The basal body-centrosome complex also plays a crucial role in coordinating IFT and the formation of cilia. The centrosome is surrounded by pericentrolar material (PCM), which serves as a nucleation site for microtubules. In mammalian cells, RNAi knockdown of a protein important for PCM organization, pericentrin, inhibits ciliogenesis and reduces the abundance of IFT components near the centrioles (Jurczyk et al., 2004). Mutations in a Drosophila pericentrin-like-homolog also cause malformations in sensory neuron cilia and sperm, indicating that the pericentrin-mediated interaction between centrosomal and IFT proteins is evolutionarily conserved (Martinez-Campos et al., 2004).
Types of cilia
In mammals, motile 9+2 cilia normally concentrate in large numbers on the cell surface, beat in an orchestrated wavelike fashion, and are involved in fluid and cell movement. In contrast to motile cilia, primary cilia (monocilia) project as single immotile organelles from the cell surface. Primary cilia are found on nearly all cell types in mammals (Wheatley et al., 1996) (see also http://members.global2000.net/bowser/cilia.html), and many are highly adapted to serve specialized sensory functions. For example, photoreceptor proteins in the vertebrate retina are housed in a highly elaborated 9+0 cilium connected to the cell body by a second `connecting' cilium that emerges from the basal body (Rohlich, 1975). Although cilia are broadly classified as 9+2 motile cilia or 9+0 immotile sensory cilia, there are examples of 9+2 sensory cilia and 9+0 motile cilia (reviewed by Afzelius, 2004; Ibanez-Tallon et al., 2003). For example, odorant receptors have been found on the immotile 9+2 sensory cilia of specialized olfactory neurons (Menco, 1994), and 9+0 motile cilia, which have dynein arms associated with the outer microtubule doublets and rotate, are present on mouse embryonic node cells (Nonaka et al., 1998; Sulik et al., 1994).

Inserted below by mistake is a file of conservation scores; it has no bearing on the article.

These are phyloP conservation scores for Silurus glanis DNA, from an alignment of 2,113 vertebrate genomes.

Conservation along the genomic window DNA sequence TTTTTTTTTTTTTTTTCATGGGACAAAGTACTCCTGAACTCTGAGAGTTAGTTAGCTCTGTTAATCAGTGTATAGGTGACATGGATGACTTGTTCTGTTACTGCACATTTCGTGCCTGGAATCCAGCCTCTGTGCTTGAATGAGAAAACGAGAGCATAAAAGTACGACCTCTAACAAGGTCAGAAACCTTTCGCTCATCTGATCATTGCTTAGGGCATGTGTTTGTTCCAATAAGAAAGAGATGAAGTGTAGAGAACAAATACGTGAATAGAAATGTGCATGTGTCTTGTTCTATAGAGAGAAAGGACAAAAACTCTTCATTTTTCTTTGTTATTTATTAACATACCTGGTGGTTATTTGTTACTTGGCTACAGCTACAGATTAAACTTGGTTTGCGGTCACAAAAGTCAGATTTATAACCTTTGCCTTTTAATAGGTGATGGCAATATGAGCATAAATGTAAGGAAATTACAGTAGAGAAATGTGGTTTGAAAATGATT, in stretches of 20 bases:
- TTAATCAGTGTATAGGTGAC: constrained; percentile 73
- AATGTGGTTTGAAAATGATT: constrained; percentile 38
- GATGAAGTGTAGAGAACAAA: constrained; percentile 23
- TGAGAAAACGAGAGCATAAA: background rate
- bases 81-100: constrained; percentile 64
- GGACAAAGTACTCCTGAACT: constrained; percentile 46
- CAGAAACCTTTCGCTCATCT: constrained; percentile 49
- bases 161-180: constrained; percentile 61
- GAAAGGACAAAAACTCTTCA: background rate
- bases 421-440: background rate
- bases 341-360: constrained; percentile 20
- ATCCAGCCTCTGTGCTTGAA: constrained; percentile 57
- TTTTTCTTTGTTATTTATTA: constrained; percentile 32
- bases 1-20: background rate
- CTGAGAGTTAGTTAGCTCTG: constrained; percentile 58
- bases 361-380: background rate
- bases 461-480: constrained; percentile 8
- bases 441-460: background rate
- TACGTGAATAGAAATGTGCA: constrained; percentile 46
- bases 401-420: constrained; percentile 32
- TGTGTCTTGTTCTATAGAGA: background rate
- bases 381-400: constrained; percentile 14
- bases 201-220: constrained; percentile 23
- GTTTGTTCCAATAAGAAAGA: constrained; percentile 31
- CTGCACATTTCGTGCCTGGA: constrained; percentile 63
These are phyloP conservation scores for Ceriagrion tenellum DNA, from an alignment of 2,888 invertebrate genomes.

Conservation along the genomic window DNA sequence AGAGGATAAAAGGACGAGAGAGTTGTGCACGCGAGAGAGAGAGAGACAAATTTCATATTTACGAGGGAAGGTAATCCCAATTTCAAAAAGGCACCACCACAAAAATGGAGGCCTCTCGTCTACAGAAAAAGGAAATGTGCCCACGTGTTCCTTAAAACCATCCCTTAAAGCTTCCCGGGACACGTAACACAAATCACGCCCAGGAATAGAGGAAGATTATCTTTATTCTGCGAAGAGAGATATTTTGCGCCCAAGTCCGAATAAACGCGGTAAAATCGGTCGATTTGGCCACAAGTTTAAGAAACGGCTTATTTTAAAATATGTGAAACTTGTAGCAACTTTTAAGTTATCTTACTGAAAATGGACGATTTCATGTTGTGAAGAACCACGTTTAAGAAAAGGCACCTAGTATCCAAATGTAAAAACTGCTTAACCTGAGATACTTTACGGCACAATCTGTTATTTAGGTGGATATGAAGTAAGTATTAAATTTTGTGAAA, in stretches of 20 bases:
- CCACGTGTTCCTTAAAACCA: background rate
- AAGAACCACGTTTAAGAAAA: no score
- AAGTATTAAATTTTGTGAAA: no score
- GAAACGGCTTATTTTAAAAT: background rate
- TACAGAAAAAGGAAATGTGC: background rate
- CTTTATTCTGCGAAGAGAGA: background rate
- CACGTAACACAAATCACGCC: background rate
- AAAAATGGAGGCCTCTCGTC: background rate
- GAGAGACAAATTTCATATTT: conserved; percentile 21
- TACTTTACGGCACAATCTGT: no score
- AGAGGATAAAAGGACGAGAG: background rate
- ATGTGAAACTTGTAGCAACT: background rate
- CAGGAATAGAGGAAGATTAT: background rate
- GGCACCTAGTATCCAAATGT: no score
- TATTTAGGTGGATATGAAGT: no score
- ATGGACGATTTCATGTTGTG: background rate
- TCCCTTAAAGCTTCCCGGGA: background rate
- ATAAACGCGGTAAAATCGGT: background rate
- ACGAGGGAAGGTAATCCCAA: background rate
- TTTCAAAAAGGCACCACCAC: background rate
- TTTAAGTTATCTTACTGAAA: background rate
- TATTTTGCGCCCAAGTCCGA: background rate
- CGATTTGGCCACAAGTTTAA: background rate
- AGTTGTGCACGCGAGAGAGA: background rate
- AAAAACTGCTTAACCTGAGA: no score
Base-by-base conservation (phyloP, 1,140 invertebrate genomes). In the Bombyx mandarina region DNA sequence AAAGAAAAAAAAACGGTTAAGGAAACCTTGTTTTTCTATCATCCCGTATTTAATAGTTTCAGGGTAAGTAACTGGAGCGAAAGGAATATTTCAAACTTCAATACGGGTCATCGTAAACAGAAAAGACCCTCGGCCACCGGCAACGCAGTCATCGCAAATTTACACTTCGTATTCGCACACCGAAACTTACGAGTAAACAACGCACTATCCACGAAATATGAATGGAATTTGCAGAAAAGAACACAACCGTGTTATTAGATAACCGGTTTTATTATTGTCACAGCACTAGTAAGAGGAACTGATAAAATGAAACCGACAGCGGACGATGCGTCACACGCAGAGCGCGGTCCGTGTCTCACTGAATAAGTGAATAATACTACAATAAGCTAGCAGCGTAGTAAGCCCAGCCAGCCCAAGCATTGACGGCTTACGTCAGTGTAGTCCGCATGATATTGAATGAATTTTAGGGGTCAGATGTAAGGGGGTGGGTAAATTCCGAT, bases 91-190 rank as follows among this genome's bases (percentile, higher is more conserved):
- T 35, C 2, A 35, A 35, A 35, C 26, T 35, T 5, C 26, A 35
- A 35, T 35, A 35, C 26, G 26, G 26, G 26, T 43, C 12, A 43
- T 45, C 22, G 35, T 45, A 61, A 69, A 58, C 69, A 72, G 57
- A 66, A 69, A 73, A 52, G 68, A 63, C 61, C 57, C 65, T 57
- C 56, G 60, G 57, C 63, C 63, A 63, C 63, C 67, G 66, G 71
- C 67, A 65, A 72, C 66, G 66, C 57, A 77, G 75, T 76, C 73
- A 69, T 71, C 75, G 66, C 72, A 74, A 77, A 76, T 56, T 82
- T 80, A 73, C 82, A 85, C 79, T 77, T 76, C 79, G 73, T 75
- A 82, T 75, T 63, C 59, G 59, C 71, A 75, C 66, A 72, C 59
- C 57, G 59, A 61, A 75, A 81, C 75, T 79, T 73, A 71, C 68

Disorders of motile cilia
Primary cilia dyskinesia
A link between ciliary function and human disease was discovered when individuals suffering from syndromes with symptoms including respiratory infections, anosmia, male infertility and situs inversus, were shown to have defects in ciliary structure and function (primary cilia dyskinesia or PCD) (Afzelius, 1976; Eliasson et al., 1977). Individuals with PCD also occasionally suffer from retinal degeneration, cystic kidney disease and hydrocephalus. The ciliary structural defects observed in such individuals include abnormal or missing dynein arms, radial spokes and central microtubule doublets. Dynein arm defects are associated with mutations in the genes encoding the dynein heavy chain subunits DNAH5, and DNAH11, and the intermediate chain subunit DNAI1 (Table 1) (Bartoloni et al., 2002; Olbrich et al., 2002; Pennarun et al., 1999).